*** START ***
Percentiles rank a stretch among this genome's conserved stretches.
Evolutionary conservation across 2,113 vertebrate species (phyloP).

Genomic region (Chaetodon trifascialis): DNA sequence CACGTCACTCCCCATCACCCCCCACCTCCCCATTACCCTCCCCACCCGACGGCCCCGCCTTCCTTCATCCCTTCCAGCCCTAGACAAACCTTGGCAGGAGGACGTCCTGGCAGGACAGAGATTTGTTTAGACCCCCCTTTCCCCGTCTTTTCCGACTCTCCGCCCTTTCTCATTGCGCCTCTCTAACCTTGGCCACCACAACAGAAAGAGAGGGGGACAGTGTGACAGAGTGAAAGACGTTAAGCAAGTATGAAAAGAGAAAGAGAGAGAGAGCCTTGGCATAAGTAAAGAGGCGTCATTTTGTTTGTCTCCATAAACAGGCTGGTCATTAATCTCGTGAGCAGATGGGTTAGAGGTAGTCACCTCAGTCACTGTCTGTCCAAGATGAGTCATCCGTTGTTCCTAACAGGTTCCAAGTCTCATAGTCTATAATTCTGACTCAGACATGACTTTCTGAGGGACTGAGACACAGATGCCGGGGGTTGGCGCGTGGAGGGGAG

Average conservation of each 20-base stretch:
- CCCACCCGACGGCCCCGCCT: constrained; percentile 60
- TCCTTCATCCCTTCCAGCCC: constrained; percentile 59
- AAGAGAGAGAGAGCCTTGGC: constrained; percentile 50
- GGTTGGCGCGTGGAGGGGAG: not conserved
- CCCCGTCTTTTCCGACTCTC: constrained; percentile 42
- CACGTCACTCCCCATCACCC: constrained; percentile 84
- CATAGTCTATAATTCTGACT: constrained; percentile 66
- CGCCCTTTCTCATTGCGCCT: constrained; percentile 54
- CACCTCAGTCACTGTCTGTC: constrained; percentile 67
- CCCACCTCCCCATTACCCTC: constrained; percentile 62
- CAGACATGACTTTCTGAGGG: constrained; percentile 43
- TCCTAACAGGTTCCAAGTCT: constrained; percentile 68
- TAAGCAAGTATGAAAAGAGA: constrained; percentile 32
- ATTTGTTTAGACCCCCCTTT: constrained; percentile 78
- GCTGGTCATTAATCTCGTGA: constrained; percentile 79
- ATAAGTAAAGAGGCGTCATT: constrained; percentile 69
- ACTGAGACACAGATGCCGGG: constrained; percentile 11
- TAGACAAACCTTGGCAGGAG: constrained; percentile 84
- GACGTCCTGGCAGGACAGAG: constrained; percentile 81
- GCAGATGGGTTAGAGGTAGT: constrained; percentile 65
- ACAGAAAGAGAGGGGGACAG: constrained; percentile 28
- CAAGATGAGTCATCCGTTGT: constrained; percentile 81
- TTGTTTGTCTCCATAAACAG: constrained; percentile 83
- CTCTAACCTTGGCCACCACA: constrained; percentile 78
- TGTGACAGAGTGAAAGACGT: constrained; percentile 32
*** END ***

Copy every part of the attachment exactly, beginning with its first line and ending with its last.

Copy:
Percentiles rank a stretch among this genome's conserved stretches.
Evolutionary conservation across 2,113 vertebrate species (phyloP).

Genomic region (Chaetodon trifascialis): DNA sequence CACGTCACTCCCCATCACCCCCCACCTCCCCATTACCCTCCCCACCCGACGGCCCCGCCTTCCTTCATCCCTTCCAGCCCTAGACAAACCTTGGCAGGAGGACGTCCTGGCAGGACAGAGATTTGTTTAGACCCCCCTTTCCCCGTCTTTTCCGACTCTCCGCCCTTTCTCATTGCGCCTCTCTAACCTTGGCCACCACAACAGAAAGAGAGGGGGACAGTGTGACAGAGTGAAAGACGTTAAGCAAGTATGAAAAGAGAAAGAGAGAGAGAGCCTTGGCATAAGTAAAGAGGCGTCATTTTGTTTGTCTCCATAAACAGGCTGGTCATTAATCTCGTGAGCAGATGGGTTAGAGGTAGTCACCTCAGTCACTGTCTGTCCAAGATGAGTCATCCGTTGTTCCTAACAGGTTCCAAGTCTCATAGTCTATAATTCTGACTCAGACATGACTTTCTGAGGGACTGAGACACAGATGCCGGGGGTTGGCGCGTGGAGGGGAG

Average conservation of each 20-base stretch:
- CCCACCCGACGGCCCCGCCT: constrained; percentile 60
- TCCTTCATCCCTTCCAGCCC: constrained; percentile 59
- AAGAGAGAGAGAGCCTTGGC: constrained; percentile 50
- GGTTGGCGCGTGGAGGGGAG: not conserved
- CCCCGTCTTTTCCGACTCTC: constrained; percentile 42
- CACGTCACTCCCCATCACCC: constrained; percentile 84
- CATAGTCTATAATTCTGACT: constrained; percentile 66
- CGCCCTTTCTCATTGCGCCT: constrained; percentile 54
- CACCTCAGTCACTGTCTGTC: constrained; percentile 67
- CCCACCTCCCCATTACCCTC: constrained; percentile 62
- CAGACATGACTTTCTGAGGG: constrained; percentile 43
- TCCTAACAGGTTCCAAGTCT: constrained; percentile 68
- TAAGCAAGTATGAAAAGAGA: constrained; percentile 32
- ATTTGTTTAGACCCCCCTTT: constrained; percentile 78
- GCTGGTCATTAATCTCGTGA: constrained; percentile 79
- ATAAGTAAAGAGGCGTCATT: constrained; percentile 69
- ACTGAGACACAGATGCCGGG: constrained; percentile 11
- TAGACAAACCTTGGCAGGAG: constrained; percentile 84
- GACGTCCTGGCAGGACAGAG: constrained; percentile 81
- GCAGATGGGTTAGAGGTAGT: constrained; percentile 65
- ACAGAAAGAGAGGGGGACAG: constrained; percentile 28
- CAAGATGAGTCATCCGTTGT: constrained; percentile 81
- TTGTTTGTCTCCATAAACAG: constrained; percentile 83
- CTCTAACCTTGGCCACCACA: constrained; percentile 78
- TGTGACAGAGTGAAAGACGT: constrained; percentile 32